The intrinsic value of open spaces has long been recognised and can be influenced by their location, size, facilities and perceived quality. Residences overlooking important city parks such as New York’s Central Park have been prestigious addresses since the nineteenth century. Green and open spaces can have a strong impact on attracting workers, inhabitants and visitors, generating income and contributing to the local GDP (CSI, 2008).As well as such financial ‘benefits’, good-quality open space has ecological ‘value’ for biodiversity and social ‘value’ for residents and users in terms of mental/physical health and wellbeing. As highlighted in Chapter 2, numerous studies show the importance of parks and green spaces in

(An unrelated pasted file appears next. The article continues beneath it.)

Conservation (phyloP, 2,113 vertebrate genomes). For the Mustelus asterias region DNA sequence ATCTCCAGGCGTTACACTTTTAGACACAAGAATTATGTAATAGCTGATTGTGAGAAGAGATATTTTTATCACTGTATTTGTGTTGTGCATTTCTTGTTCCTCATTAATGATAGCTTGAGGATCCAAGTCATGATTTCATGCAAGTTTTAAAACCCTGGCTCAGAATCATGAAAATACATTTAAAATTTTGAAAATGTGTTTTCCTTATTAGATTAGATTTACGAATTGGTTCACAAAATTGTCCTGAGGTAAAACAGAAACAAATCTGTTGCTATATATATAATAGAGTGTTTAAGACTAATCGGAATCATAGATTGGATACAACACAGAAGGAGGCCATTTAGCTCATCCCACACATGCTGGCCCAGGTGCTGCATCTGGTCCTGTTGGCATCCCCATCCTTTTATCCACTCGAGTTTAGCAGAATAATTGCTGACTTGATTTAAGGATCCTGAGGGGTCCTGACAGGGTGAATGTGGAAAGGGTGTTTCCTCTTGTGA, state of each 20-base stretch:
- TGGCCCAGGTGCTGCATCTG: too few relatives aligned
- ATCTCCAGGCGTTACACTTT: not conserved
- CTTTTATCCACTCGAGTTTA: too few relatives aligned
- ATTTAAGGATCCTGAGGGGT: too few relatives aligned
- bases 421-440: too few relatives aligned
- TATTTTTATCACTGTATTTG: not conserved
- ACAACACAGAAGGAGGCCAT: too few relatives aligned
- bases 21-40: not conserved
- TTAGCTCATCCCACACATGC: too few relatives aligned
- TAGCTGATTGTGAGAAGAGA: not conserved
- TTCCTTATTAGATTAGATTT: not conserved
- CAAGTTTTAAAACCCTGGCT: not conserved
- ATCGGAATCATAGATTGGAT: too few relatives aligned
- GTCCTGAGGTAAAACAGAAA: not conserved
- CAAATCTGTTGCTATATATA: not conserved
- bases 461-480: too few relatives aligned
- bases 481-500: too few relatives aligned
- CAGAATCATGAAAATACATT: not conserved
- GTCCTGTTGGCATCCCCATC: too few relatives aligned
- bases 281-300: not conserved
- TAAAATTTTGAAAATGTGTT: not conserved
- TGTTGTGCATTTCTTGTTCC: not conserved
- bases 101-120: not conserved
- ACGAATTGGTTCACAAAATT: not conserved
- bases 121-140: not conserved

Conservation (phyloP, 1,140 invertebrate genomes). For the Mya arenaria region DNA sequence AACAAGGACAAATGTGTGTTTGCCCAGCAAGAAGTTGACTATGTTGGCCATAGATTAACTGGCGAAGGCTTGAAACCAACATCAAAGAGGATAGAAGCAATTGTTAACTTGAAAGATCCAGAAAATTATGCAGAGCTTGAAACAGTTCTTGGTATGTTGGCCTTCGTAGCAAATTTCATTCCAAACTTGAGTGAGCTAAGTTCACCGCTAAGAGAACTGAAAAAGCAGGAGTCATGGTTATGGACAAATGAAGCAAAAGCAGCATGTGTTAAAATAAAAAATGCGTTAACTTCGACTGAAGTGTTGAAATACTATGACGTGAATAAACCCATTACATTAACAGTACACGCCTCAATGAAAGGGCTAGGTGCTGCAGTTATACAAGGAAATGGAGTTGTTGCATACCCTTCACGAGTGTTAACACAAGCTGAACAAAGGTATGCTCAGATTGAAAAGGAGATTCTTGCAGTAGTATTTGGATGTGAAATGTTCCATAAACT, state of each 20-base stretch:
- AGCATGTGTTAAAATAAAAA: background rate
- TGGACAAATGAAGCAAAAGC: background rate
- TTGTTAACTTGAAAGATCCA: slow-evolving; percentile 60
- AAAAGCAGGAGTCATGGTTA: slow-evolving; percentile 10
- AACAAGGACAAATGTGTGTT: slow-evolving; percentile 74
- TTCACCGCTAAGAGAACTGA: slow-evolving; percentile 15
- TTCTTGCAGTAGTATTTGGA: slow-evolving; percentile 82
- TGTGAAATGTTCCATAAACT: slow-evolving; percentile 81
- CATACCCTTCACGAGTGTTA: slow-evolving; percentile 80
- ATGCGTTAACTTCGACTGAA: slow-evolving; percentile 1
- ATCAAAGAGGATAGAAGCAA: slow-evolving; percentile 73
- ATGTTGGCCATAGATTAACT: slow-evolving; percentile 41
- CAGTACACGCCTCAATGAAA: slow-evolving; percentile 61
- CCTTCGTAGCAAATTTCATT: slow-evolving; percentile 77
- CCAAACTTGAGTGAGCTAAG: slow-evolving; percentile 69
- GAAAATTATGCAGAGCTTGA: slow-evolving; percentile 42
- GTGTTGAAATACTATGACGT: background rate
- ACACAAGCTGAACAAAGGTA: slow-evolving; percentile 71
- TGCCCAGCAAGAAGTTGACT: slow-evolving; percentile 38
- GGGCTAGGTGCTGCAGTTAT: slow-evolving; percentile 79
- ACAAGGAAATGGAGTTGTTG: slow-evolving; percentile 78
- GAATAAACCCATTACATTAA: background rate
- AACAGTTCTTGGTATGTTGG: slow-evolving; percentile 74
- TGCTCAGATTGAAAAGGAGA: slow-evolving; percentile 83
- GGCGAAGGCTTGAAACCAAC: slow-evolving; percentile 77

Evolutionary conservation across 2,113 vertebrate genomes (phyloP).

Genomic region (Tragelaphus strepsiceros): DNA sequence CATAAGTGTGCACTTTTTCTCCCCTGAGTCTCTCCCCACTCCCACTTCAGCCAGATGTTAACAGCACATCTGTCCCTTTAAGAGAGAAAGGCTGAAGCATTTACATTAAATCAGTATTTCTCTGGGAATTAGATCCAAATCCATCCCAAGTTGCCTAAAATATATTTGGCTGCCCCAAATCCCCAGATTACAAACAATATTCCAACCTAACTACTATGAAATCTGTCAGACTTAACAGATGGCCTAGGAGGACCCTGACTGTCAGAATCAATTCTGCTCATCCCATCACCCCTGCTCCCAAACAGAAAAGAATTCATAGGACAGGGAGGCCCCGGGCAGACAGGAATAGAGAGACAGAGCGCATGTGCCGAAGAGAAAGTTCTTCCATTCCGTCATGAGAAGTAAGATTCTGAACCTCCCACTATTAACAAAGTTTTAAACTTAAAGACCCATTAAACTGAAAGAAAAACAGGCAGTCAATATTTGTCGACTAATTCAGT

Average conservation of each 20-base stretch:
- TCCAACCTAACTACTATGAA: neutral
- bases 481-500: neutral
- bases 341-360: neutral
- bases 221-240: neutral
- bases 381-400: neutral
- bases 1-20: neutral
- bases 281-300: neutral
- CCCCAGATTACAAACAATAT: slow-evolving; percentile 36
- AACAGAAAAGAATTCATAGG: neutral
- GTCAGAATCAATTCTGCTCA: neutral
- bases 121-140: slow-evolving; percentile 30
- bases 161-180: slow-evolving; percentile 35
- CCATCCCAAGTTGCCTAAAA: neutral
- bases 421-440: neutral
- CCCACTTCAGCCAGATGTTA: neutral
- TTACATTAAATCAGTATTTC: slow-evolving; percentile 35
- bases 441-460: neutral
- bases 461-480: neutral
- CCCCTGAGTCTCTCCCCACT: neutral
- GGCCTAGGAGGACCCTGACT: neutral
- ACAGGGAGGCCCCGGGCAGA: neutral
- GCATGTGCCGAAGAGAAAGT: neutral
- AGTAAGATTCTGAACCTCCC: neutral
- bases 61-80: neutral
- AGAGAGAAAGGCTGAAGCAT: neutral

improving physical and mental health, supporting biodiversity, flood water absorption, improving air quality, mitigating the urban heat island effect, boosting property prices, facilitating business staff retention, encouraging local identity and many other things that local and national governments are trying to achieve.

(CABE Space, 2009a, p. 65)